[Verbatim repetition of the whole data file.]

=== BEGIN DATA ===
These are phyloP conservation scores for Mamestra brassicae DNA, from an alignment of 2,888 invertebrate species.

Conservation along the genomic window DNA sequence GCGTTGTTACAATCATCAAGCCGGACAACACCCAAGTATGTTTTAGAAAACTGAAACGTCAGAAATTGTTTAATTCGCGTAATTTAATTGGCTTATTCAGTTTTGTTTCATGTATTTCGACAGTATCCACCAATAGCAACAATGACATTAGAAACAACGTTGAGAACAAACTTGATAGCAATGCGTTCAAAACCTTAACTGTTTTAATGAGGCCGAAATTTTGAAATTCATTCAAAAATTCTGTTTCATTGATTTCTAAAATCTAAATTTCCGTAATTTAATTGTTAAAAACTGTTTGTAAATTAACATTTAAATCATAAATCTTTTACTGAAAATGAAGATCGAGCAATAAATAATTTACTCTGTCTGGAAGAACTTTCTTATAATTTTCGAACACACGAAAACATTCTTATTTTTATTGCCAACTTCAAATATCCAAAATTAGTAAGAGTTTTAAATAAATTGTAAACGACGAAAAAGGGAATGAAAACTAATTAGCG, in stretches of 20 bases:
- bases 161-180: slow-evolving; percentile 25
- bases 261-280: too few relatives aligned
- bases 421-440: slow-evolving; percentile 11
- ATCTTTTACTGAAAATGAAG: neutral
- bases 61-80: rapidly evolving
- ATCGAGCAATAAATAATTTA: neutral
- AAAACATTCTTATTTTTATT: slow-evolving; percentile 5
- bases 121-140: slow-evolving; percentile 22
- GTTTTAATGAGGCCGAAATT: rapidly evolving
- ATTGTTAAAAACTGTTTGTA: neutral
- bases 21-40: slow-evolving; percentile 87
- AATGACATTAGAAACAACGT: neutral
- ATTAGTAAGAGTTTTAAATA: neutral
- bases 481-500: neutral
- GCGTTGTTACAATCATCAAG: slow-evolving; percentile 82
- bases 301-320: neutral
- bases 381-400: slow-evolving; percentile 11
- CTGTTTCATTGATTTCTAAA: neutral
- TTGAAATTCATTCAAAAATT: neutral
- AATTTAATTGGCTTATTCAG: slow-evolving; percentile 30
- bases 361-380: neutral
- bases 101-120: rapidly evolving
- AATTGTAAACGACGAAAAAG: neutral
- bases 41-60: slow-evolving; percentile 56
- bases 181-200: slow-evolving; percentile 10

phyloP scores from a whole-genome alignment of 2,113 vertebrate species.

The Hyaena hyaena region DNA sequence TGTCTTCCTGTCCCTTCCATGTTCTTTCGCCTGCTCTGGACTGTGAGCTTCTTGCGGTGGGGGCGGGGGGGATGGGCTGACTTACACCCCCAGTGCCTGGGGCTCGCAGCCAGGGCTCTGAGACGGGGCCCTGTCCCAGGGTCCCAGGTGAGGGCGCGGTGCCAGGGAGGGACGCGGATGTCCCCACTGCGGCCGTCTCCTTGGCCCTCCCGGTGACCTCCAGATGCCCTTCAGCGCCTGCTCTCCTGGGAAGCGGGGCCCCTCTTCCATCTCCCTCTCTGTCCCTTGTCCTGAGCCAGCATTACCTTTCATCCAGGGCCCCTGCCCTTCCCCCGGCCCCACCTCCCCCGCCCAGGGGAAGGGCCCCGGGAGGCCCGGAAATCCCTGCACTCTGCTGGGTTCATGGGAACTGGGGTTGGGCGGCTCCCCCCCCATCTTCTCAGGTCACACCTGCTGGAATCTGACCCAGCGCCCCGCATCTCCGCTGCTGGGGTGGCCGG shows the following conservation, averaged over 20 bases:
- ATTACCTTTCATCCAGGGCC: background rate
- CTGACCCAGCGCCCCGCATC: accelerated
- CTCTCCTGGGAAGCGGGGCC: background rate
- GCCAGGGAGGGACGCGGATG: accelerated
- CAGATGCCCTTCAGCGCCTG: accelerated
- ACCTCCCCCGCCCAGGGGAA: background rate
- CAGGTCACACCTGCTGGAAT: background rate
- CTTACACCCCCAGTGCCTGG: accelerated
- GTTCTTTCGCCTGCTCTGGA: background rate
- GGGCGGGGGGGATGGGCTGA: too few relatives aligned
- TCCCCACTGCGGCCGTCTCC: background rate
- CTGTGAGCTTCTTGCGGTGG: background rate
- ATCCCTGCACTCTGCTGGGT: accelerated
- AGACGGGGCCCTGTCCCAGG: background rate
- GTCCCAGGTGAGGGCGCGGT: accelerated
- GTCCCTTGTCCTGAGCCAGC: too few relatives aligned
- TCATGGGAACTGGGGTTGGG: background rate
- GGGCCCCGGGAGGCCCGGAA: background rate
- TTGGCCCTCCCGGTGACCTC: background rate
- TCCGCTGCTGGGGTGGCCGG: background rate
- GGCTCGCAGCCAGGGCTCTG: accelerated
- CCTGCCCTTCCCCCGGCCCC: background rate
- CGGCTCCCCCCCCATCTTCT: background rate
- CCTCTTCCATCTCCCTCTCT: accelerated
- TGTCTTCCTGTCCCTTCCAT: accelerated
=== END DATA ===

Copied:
These are phyloP conservation scores for Mamestra brassicae DNA, from an alignment of 2,888 invertebrate species.

Conservation along the genomic window DNA sequence GCGTTGTTACAATCATCAAGCCGGACAACACCCAAGTATGTTTTAGAAAACTGAAACGTCAGAAATTGTTTAATTCGCGTAATTTAATTGGCTTATTCAGTTTTGTTTCATGTATTTCGACAGTATCCACCAATAGCAACAATGACATTAGAAACAACGTTGAGAACAAACTTGATAGCAATGCGTTCAAAACCTTAACTGTTTTAATGAGGCCGAAATTTTGAAATTCATTCAAAAATTCTGTTTCATTGATTTCTAAAATCTAAATTTCCGTAATTTAATTGTTAAAAACTGTTTGTAAATTAACATTTAAATCATAAATCTTTTACTGAAAATGAAGATCGAGCAATAAATAATTTACTCTGTCTGGAAGAACTTTCTTATAATTTTCGAACACACGAAAACATTCTTATTTTTATTGCCAACTTCAAATATCCAAAATTAGTAAGAGTTTTAAATAAATTGTAAACGACGAAAAAGGGAATGAAAACTAATTAGCG, in stretches of 20 bases:
- bases 161-180: slow-evolving; percentile 25
- bases 261-280: too few relatives aligned
- bases 421-440: slow-evolving; percentile 11
- ATCTTTTACTGAAAATGAAG: neutral
- bases 61-80: rapidly evolving
- ATCGAGCAATAAATAATTTA: neutral
- AAAACATTCTTATTTTTATT: slow-evolving; percentile 5
- bases 121-140: slow-evolving; percentile 22
- GTTTTAATGAGGCCGAAATT: rapidly evolving
- ATTGTTAAAAACTGTTTGTA: neutral
- bases 21-40: slow-evolving; percentile 87
- AATGACATTAGAAACAACGT: neutral
- ATTAGTAAGAGTTTTAAATA: neutral
- bases 481-500: neutral
- GCGTTGTTACAATCATCAAG: slow-evolving; percentile 82
- bases 301-320: neutral
- bases 381-400: slow-evolving; percentile 11
- CTGTTTCATTGATTTCTAAA: neutral
- TTGAAATTCATTCAAAAATT: neutral
- AATTTAATTGGCTTATTCAG: slow-evolving; percentile 30
- bases 361-380: neutral
- bases 101-120: rapidly evolving
- AATTGTAAACGACGAAAAAG: neutral
- bases 41-60: slow-evolving; percentile 56
- bases 181-200: slow-evolving; percentile 10

phyloP scores from a whole-genome alignment of 2,113 vertebrate species.

The Hyaena hyaena region DNA sequence TGTCTTCCTGTCCCTTCCATGTTCTTTCGCCTGCTCTGGACTGTGAGCTTCTTGCGGTGGGGGCGGGGGGGATGGGCTGACTTACACCCCCAGTGCCTGGGGCTCGCAGCCAGGGCTCTGAGACGGGGCCCTGTCCCAGGGTCCCAGGTGAGGGCGCGGTGCCAGGGAGGGACGCGGATGTCCCCACTGCGGCCGTCTCCTTGGCCCTCCCGGTGACCTCCAGATGCCCTTCAGCGCCTGCTCTCCTGGGAAGCGGGGCCCCTCTTCCATCTCCCTCTCTGTCCCTTGTCCTGAGCCAGCATTACCTTTCATCCAGGGCCCCTGCCCTTCCCCCGGCCCCACCTCCCCCGCCCAGGGGAAGGGCCCCGGGAGGCCCGGAAATCCCTGCACTCTGCTGGGTTCATGGGAACTGGGGTTGGGCGGCTCCCCCCCCATCTTCTCAGGTCACACCTGCTGGAATCTGACCCAGCGCCCCGCATCTCCGCTGCTGGGGTGGCCGG shows the following conservation, averaged over 20 bases:
- ATTACCTTTCATCCAGGGCC: background rate
- CTGACCCAGCGCCCCGCATC: accelerated
- CTCTCCTGGGAAGCGGGGCC: background rate
- GCCAGGGAGGGACGCGGATG: accelerated
- CAGATGCCCTTCAGCGCCTG: accelerated
- ACCTCCCCCGCCCAGGGGAA: background rate
- CAGGTCACACCTGCTGGAAT: background rate
- CTTACACCCCCAGTGCCTGG: accelerated
- GTTCTTTCGCCTGCTCTGGA: background rate
- GGGCGGGGGGGATGGGCTGA: too few relatives aligned
- TCCCCACTGCGGCCGTCTCC: background rate
- CTGTGAGCTTCTTGCGGTGG: background rate
- ATCCCTGCACTCTGCTGGGT: accelerated
- AGACGGGGCCCTGTCCCAGG: background rate
- GTCCCAGGTGAGGGCGCGGT: accelerated
- GTCCCTTGTCCTGAGCCAGC: too few relatives aligned
- TCATGGGAACTGGGGTTGGG: background rate
- GGGCCCCGGGAGGCCCGGAA: background rate
- TTGGCCCTCCCGGTGACCTC: background rate
- TCCGCTGCTGGGGTGGCCGG: background rate
- GGCTCGCAGCCAGGGCTCTG: accelerated
- CCTGCCCTTCCCCCGGCCCC: background rate
- CGGCTCCCCCCCCATCTTCT: background rate
- CCTCTTCCATCTCCCTCTCT: accelerated
- TGTCTTCCTGTCCCTTCCAT: accelerated